Life sciences companies are among the most frequent targets of securities class action litigation as I noted in a recent post. However, according to a recent law firm report, life sciences company defendants fared well in securities litigation in 2015. The recently released report, written by the Sidley Austin law firm and entitled “Securities Class Actions in the Life Sciences Sector: 2015 Annual Survey,” can be found here. This comprehensive report reviews all of the district court and appellate court decisions in 2015 in securities class action lawsuits pending against life sciences companies, and also reviews the new securities suits that were filed in 2015 against life sciences companies. The report provides a broad overview of the important issues involved with securities class against litigation against life sciences companies.
The primary focus of the report is its analysis of a total of 34 court decisions entered in 2015 in securities cases involving life sciences companies. The decisions include rulings both by district courts and appellate courts. Of the 34 court decisions, 23 of the decisions related to pre-approval drugs or devices (inclusive of three cases related to stock promotion activities), and 11 of which relate to post-approval drugs or devices. Of the 11 involving post-approval drugs or devices, seven involved regulatory issues and four involved non-regulatory issues.
With 23 out of 34 decisions involving pre-approval drugs or devices, by far the largest number of decisions issued by federal courts in securities litigation against life sciences companies involved products at the developmental stage. The court decisions involving developmental stage companies “broke decisively for defendants” during 2015, with defendants winning dismissal or summary judgment in 17 of 23 cases. Appellate decisions involving pre-approval drugs or devices were more evenly split during 2015, with two decisions in unpublished appellate opinions and one decision for plaintiffs in a published opinion
Several themes emerge from these rulings in the cases involving pre-approval drugs or devices.
First, in cases in which plaintiffs allege that the defendants had hidden the risk that a drug would not be approved or that a trial would not success, the courts have “proven willing to look closely at the larger record of a company’s public statements,” and “quite often have concluded that the supposedly hidden risks were in fact revealed.”
Second, the courts have proven more willing to recognize “that the regulatory process is one of give and take, and that companies have no obligation to report every comment, question or concern expressed by regulators during that process.” The rulings embodying this principle “should prove helpful to companies faulted for note disclosing interim communications with the FDA.”
Third, courts have recognized that a company’s public statements in this area often consist of opinion or deal with future occurrences that cannot be foreseen; statements of opinion or prediction are rarely found to be false or misleading, let alone knowingly so.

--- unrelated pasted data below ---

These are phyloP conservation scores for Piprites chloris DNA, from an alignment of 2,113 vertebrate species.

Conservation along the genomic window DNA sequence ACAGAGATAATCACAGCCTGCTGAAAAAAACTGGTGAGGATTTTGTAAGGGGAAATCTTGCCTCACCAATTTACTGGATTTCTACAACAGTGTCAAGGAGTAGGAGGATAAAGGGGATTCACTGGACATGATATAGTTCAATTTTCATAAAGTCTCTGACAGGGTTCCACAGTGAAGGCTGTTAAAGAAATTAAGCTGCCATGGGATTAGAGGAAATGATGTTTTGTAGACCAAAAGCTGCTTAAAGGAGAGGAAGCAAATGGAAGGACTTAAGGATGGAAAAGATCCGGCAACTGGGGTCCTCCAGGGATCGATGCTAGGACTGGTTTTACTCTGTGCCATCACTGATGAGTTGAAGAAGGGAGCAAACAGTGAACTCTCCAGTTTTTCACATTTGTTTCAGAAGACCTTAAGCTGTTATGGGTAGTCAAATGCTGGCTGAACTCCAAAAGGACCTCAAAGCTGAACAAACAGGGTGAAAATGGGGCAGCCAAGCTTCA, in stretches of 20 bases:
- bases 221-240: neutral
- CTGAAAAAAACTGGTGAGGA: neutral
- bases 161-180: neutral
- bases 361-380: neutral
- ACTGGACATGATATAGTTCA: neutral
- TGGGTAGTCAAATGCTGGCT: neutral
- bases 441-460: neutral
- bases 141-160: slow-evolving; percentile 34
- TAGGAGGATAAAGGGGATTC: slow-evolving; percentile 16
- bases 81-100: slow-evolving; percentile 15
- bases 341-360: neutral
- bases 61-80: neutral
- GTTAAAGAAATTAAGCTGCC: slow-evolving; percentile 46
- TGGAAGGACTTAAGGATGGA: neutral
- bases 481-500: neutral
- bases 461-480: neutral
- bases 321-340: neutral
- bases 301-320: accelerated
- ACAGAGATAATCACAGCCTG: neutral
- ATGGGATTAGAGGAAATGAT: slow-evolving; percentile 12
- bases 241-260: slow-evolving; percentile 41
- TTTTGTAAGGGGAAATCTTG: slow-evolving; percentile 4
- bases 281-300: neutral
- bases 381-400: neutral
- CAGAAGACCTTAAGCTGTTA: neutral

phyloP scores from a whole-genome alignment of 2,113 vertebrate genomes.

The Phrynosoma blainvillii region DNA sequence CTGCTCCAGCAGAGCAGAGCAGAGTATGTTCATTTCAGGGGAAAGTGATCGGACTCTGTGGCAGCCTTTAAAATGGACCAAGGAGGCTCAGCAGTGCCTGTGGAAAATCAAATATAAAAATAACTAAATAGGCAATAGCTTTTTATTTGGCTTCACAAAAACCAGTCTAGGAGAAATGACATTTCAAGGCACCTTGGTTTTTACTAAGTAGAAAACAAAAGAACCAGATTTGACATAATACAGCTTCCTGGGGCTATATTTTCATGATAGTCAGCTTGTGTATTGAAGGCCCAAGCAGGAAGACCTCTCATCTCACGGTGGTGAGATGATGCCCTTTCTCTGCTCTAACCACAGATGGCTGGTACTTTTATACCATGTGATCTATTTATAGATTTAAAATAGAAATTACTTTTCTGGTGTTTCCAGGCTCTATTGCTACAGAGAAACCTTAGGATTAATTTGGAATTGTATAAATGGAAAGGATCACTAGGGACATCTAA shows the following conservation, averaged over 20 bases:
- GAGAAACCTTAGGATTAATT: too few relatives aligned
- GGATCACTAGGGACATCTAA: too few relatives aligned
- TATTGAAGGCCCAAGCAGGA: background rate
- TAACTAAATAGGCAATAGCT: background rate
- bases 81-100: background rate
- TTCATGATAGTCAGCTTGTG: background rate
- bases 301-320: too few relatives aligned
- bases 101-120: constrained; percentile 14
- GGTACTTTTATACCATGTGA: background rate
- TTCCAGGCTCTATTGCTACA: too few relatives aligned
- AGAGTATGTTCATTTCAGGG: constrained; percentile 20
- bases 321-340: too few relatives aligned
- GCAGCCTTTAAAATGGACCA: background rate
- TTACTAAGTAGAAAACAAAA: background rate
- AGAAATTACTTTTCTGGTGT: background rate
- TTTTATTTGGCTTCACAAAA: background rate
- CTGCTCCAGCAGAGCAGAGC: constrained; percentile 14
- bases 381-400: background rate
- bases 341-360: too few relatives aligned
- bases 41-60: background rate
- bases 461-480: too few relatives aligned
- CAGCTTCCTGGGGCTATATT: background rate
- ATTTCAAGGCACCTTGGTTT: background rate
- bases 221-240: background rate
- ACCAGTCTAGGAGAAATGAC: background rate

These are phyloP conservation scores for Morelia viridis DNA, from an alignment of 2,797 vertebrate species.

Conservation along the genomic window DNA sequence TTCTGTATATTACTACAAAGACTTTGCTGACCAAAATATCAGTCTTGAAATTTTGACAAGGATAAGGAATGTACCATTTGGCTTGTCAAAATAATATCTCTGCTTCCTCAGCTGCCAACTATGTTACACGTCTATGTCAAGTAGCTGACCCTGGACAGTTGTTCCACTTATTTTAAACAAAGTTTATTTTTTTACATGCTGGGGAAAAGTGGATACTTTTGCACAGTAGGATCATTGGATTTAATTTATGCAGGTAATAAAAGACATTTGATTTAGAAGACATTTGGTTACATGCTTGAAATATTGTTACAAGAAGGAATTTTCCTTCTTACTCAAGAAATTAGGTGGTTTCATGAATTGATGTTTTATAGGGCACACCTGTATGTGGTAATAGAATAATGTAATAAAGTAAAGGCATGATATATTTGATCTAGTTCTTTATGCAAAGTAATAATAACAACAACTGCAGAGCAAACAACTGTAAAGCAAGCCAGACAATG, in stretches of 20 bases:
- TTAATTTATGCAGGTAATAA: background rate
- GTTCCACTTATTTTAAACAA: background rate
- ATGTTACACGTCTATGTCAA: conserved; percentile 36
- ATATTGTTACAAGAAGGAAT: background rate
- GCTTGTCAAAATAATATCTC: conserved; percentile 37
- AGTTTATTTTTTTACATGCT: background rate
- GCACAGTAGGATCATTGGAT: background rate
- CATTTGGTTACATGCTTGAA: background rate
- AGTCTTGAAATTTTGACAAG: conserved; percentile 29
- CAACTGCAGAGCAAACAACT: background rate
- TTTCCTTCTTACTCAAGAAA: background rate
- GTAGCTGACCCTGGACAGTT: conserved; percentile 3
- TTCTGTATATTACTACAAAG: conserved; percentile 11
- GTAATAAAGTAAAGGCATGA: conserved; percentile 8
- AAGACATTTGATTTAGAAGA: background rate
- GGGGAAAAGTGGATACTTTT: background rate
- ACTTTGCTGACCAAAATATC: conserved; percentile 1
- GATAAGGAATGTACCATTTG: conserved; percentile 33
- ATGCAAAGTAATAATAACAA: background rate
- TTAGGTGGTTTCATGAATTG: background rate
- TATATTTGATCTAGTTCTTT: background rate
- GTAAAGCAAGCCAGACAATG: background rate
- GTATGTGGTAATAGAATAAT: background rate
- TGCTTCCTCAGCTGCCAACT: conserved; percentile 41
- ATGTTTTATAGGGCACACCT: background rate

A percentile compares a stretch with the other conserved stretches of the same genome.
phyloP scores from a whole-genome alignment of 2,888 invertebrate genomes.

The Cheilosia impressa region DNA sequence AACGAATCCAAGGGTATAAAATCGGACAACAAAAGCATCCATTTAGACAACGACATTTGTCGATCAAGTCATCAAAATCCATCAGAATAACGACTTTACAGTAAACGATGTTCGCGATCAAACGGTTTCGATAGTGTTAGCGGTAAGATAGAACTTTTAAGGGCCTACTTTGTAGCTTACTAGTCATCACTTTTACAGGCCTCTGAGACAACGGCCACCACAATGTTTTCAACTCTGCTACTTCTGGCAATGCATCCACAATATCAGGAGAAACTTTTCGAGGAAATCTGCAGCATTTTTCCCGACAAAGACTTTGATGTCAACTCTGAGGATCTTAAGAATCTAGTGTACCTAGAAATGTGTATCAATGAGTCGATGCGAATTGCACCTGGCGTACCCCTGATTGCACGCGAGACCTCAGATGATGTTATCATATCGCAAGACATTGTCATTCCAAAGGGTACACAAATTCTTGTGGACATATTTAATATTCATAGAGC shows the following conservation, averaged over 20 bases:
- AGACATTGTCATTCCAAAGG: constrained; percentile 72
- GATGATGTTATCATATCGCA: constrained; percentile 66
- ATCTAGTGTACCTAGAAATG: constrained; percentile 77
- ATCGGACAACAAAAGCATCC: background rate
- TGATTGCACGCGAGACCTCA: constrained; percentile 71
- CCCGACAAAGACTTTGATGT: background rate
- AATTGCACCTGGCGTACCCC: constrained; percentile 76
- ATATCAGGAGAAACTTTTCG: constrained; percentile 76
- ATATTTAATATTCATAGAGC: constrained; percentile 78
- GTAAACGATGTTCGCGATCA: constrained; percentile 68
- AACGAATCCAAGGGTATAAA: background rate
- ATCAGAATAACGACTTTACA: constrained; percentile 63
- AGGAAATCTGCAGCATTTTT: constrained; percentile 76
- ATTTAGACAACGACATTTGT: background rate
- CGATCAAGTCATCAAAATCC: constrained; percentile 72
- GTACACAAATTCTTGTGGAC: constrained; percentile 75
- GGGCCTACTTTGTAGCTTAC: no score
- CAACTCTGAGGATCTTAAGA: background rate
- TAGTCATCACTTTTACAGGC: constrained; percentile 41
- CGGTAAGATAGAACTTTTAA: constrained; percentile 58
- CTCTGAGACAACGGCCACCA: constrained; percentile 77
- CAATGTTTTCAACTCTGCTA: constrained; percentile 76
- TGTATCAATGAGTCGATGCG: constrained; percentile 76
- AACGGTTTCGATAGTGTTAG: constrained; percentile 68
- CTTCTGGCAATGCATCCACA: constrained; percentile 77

However, it should be noted with respect to the cases involving developmental stage companies that “the law has not developed in a uniformly positive way.” A minority of courts have suggested that “once a company begins discussing an issue of concern in the approval process, the companies take on a duty to report all subsequent significant developments related to that issue.”
Companies were also more successful than not in cases involving companies with post-approval drugs or devices. In this area, companies prevailed in eight of 11 cases. Several courts have rejected investors’ attempts to turn cases of regulatory non-compliance – involving, for example, off-label marketing or improper billing – into cases of securities fraud.
Courts continue to show “fairly nuanced understanding of the regulatory context in which life sciences companies operate.” Where courts apply that understanding, “they generally arrive at the conclusion that the regulatory setback a company has suffered does not amount to a fraud to company’s investors.” However, courts have been willing to follow plaintiffs and to make the leap from regulatory non-compliance to fraud where plaintiffs can anchor their theory of fraud on a company’s legal compliance statements.
In addition to the court rulings in previously pending cases, there were also 39 new securities class action lawsuits filed against life sciences companies in 2015. Of these 39 new lawsuits, 24 were filed against companies with developmental stage drugs or devices. Four actions involved arise from regulatory issues involving companies with mature products. The remaining eleven actions involve issues not specific to life sciences companies (such as, for example , missed guidance or financial statement issues). Sixteen of the cases were filed in district courts in the Ninth Circuit, six in the First circuit, five in the third circuit, and four in the second circuit, with the remainder spread among the other circuits.
The heighted securities class action litigation frequency against life sciences companies has important D&O insurance implications, as I discussed in a prior post, here.